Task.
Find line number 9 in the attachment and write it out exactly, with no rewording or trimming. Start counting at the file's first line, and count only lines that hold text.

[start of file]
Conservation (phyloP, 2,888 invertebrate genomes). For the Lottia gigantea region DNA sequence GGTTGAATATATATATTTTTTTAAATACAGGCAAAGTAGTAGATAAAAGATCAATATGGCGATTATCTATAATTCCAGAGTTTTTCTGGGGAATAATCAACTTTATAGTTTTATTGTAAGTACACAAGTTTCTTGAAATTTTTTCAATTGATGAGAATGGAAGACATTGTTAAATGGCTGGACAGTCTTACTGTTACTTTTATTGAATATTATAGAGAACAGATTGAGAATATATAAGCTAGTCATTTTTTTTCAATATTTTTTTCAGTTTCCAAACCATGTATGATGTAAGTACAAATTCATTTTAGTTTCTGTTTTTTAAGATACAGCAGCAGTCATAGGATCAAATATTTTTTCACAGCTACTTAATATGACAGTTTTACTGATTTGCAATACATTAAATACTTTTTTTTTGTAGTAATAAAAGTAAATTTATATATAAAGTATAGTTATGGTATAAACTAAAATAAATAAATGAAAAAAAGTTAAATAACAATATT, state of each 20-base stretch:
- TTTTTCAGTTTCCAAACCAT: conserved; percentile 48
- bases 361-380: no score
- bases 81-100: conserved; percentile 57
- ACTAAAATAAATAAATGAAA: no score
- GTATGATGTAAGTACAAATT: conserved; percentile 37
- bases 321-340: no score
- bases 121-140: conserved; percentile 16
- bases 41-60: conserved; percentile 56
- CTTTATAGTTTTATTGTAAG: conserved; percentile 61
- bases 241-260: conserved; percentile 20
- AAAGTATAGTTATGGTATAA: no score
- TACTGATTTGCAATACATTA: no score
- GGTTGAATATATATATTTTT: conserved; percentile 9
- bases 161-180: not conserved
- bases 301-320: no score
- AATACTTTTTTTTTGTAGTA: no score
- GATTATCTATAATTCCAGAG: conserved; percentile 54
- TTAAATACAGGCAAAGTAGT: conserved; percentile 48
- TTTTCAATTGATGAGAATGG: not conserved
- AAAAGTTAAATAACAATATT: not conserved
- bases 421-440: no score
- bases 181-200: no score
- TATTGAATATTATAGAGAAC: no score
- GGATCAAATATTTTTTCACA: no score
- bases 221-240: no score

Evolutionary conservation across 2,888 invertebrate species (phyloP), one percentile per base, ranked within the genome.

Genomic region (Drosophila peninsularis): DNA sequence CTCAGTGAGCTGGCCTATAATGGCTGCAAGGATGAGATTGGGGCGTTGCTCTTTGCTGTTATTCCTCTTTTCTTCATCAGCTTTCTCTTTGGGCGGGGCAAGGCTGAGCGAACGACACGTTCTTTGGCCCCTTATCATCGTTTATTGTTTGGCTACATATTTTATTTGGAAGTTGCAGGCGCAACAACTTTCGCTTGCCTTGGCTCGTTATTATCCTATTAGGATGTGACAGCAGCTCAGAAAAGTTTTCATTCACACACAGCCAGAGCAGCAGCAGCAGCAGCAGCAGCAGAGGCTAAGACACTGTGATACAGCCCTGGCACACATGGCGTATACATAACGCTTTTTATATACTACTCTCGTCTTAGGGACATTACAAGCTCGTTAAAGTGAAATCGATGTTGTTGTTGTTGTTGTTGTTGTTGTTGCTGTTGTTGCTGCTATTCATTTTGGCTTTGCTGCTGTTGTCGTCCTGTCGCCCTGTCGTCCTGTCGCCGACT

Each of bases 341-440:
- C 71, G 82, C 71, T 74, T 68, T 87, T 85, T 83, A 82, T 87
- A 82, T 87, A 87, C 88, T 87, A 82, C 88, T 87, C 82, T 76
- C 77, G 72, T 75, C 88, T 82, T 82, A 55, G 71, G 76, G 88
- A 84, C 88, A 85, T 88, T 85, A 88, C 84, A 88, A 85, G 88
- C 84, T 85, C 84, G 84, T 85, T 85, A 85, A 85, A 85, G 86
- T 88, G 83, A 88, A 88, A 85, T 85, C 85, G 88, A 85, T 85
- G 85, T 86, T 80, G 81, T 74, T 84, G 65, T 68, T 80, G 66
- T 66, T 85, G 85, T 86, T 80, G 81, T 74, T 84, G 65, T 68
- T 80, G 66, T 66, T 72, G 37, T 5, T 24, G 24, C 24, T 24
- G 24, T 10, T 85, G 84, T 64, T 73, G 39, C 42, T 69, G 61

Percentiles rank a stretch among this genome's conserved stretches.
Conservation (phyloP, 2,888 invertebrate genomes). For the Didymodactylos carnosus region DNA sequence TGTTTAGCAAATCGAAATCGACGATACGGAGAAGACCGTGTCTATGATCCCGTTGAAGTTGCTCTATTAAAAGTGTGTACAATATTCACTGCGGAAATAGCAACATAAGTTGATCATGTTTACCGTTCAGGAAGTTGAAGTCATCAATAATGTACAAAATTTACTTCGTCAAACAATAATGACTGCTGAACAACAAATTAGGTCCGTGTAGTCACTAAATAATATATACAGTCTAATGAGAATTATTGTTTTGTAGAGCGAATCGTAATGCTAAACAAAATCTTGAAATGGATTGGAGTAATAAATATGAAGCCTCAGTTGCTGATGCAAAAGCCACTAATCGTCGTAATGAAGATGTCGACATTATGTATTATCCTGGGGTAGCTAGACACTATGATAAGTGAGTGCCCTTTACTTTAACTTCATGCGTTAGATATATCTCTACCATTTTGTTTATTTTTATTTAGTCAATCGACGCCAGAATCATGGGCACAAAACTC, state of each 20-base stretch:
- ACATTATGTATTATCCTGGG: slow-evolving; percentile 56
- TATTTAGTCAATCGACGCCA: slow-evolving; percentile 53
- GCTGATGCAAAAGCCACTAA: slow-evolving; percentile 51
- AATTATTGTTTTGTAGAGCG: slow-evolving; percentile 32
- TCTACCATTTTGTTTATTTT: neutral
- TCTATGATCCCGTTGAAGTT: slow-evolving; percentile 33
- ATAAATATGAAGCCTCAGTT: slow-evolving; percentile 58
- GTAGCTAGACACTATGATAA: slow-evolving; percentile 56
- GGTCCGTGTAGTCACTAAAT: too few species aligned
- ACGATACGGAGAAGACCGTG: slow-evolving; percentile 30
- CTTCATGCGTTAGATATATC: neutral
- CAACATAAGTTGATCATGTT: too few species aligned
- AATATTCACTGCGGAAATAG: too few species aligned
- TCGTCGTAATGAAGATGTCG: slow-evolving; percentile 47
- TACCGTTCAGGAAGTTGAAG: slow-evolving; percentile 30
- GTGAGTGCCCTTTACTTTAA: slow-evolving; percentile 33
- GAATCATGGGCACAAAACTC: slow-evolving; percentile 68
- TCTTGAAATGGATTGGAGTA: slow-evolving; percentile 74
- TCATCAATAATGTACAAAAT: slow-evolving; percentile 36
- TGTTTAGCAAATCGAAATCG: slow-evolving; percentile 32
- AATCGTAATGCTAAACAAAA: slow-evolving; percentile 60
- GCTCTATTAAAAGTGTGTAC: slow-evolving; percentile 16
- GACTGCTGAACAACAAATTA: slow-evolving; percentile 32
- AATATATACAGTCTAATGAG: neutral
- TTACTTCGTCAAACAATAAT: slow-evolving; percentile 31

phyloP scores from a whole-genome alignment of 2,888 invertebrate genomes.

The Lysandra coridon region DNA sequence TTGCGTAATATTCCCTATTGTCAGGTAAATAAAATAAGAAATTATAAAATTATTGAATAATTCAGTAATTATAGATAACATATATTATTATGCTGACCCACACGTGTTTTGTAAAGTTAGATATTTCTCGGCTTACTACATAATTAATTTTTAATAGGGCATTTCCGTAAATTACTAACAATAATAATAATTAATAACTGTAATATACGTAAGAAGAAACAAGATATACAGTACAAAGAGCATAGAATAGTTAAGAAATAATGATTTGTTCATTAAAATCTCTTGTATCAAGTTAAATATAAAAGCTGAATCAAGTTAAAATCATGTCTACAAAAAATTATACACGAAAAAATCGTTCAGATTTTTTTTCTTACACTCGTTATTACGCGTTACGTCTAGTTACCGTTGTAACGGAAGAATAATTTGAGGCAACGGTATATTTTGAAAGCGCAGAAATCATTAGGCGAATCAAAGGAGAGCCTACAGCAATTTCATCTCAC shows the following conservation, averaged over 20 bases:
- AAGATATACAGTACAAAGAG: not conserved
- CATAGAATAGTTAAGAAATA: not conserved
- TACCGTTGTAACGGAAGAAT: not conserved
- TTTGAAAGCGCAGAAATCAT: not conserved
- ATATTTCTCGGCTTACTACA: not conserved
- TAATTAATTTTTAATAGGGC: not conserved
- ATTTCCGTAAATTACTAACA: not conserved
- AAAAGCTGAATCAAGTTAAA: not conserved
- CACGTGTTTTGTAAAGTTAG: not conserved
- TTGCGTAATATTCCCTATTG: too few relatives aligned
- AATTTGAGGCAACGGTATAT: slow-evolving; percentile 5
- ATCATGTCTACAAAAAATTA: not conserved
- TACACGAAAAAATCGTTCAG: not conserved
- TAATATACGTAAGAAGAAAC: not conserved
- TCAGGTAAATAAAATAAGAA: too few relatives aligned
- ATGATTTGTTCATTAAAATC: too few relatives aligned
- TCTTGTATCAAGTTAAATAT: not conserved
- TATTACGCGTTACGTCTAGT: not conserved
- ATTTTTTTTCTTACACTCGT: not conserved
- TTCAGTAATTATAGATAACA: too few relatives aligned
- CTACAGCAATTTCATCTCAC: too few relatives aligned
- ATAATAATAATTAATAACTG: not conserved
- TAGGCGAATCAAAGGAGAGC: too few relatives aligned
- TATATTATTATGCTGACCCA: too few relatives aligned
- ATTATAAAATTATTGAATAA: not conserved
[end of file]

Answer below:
- bases 41-60: conserved; percentile 56